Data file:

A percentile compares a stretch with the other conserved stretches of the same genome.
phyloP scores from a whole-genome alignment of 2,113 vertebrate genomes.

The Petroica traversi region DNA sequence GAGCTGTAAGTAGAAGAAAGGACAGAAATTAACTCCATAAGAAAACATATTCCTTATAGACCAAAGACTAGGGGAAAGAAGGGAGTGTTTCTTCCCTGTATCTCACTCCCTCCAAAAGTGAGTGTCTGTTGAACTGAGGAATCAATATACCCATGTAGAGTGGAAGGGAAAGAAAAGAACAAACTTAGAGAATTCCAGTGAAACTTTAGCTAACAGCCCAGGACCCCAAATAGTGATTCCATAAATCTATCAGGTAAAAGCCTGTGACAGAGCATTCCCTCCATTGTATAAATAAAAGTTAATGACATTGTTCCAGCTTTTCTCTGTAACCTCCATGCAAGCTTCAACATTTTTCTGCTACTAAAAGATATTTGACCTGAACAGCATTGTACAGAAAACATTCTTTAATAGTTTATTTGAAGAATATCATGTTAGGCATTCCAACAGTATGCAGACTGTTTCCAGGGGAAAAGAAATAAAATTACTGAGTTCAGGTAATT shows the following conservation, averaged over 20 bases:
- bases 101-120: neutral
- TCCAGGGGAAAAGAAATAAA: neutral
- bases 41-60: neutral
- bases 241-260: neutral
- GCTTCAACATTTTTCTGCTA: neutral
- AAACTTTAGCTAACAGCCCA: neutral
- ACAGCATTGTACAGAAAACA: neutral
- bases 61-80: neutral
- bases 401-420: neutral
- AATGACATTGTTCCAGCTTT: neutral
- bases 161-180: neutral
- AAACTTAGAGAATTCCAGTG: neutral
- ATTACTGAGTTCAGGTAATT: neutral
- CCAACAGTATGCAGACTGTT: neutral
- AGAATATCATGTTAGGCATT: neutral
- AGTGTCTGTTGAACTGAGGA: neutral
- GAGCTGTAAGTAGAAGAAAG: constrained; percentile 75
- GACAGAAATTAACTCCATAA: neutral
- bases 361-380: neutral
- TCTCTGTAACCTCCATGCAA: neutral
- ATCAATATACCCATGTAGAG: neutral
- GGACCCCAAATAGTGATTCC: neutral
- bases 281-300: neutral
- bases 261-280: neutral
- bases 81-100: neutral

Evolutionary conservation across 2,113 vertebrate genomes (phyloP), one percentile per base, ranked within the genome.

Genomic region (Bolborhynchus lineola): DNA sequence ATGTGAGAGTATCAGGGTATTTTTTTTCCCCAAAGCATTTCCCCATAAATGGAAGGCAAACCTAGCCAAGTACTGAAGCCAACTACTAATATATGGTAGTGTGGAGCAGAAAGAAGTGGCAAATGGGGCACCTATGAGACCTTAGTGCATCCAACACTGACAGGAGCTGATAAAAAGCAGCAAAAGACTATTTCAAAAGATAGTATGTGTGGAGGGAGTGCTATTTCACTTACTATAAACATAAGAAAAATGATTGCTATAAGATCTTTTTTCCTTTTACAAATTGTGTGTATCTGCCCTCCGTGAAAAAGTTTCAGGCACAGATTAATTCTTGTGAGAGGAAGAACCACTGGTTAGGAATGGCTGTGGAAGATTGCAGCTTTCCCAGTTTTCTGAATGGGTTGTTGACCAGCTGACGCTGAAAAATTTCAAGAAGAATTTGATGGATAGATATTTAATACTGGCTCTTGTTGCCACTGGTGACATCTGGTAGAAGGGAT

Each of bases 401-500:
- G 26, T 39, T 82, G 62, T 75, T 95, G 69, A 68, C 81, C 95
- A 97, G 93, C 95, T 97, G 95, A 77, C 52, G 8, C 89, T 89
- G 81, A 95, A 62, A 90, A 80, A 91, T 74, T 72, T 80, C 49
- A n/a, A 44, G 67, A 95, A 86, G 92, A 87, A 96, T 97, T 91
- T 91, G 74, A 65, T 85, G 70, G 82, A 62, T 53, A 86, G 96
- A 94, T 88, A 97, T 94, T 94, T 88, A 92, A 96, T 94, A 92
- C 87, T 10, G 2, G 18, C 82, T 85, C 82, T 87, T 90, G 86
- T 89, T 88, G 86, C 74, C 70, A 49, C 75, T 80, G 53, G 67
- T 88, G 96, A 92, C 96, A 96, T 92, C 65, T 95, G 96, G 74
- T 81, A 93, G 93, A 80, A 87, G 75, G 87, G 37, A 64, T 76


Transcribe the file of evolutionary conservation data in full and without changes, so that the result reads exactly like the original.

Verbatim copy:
A percentile compares a stretch with the other conserved stretches of the same genome.
phyloP scores from a whole-genome alignment of 2,113 vertebrate genomes.

The Petroica traversi region DNA sequence GAGCTGTAAGTAGAAGAAAGGACAGAAATTAACTCCATAAGAAAACATATTCCTTATAGACCAAAGACTAGGGGAAAGAAGGGAGTGTTTCTTCCCTGTATCTCACTCCCTCCAAAAGTGAGTGTCTGTTGAACTGAGGAATCAATATACCCATGTAGAGTGGAAGGGAAAGAAAAGAACAAACTTAGAGAATTCCAGTGAAACTTTAGCTAACAGCCCAGGACCCCAAATAGTGATTCCATAAATCTATCAGGTAAAAGCCTGTGACAGAGCATTCCCTCCATTGTATAAATAAAAGTTAATGACATTGTTCCAGCTTTTCTCTGTAACCTCCATGCAAGCTTCAACATTTTTCTGCTACTAAAAGATATTTGACCTGAACAGCATTGTACAGAAAACATTCTTTAATAGTTTATTTGAAGAATATCATGTTAGGCATTCCAACAGTATGCAGACTGTTTCCAGGGGAAAAGAAATAAAATTACTGAGTTCAGGTAATT shows the following conservation, averaged over 20 bases:
- bases 101-120: neutral
- TCCAGGGGAAAAGAAATAAA: neutral
- bases 41-60: neutral
- bases 241-260: neutral
- GCTTCAACATTTTTCTGCTA: neutral
- AAACTTTAGCTAACAGCCCA: neutral
- ACAGCATTGTACAGAAAACA: neutral
- bases 61-80: neutral
- bases 401-420: neutral
- AATGACATTGTTCCAGCTTT: neutral
- bases 161-180: neutral
- AAACTTAGAGAATTCCAGTG: neutral
- ATTACTGAGTTCAGGTAATT: neutral
- CCAACAGTATGCAGACTGTT: neutral
- AGAATATCATGTTAGGCATT: neutral
- AGTGTCTGTTGAACTGAGGA: neutral
- GAGCTGTAAGTAGAAGAAAG: constrained; percentile 75
- GACAGAAATTAACTCCATAA: neutral
- bases 361-380: neutral
- TCTCTGTAACCTCCATGCAA: neutral
- ATCAATATACCCATGTAGAG: neutral
- GGACCCCAAATAGTGATTCC: neutral
- bases 281-300: neutral
- bases 261-280: neutral
- bases 81-100: neutral

Evolutionary conservation across 2,113 vertebrate genomes (phyloP), one percentile per base, ranked within the genome.

Genomic region (Bolborhynchus lineola): DNA sequence ATGTGAGAGTATCAGGGTATTTTTTTTCCCCAAAGCATTTCCCCATAAATGGAAGGCAAACCTAGCCAAGTACTGAAGCCAACTACTAATATATGGTAGTGTGGAGCAGAAAGAAGTGGCAAATGGGGCACCTATGAGACCTTAGTGCATCCAACACTGACAGGAGCTGATAAAAAGCAGCAAAAGACTATTTCAAAAGATAGTATGTGTGGAGGGAGTGCTATTTCACTTACTATAAACATAAGAAAAATGATTGCTATAAGATCTTTTTTCCTTTTACAAATTGTGTGTATCTGCCCTCCGTGAAAAAGTTTCAGGCACAGATTAATTCTTGTGAGAGGAAGAACCACTGGTTAGGAATGGCTGTGGAAGATTGCAGCTTTCCCAGTTTTCTGAATGGGTTGTTGACCAGCTGACGCTGAAAAATTTCAAGAAGAATTTGATGGATAGATATTTAATACTGGCTCTTGTTGCCACTGGTGACATCTGGTAGAAGGGAT

Each of bases 401-500:
- G 26, T 39, T 82, G 62, T 75, T 95, G 69, A 68, C 81, C 95
- A 97, G 93, C 95, T 97, G 95, A 77, C 52, G 8, C 89, T 89
- G 81, A 95, A 62, A 90, A 80, A 91, T 74, T 72, T 80, C 49
- A n/a, A 44, G 67, A 95, A 86, G 92, A 87, A 96, T 97, T 91
- T 91, G 74, A 65, T 85, G 70, G 82, A 62, T 53, A 86, G 96
- A 94, T 88, A 97, T 94, T 94, T 88, A 92, A 96, T 94, A 92
- C 87, T 10, G 2, G 18, C 82, T 85, C 82, T 87, T 90, G 86
- T 89, T 88, G 86, C 74, C 70, A 49, C 75, T 80, G 53, G 67
- T 88, G 96, A 92, C 96, A 96, T 92, C 65, T 95, G 96, G 74
- T 81, A 93, G 93, A 80, A 87, G 75, G 87, G 37, A 64, T 76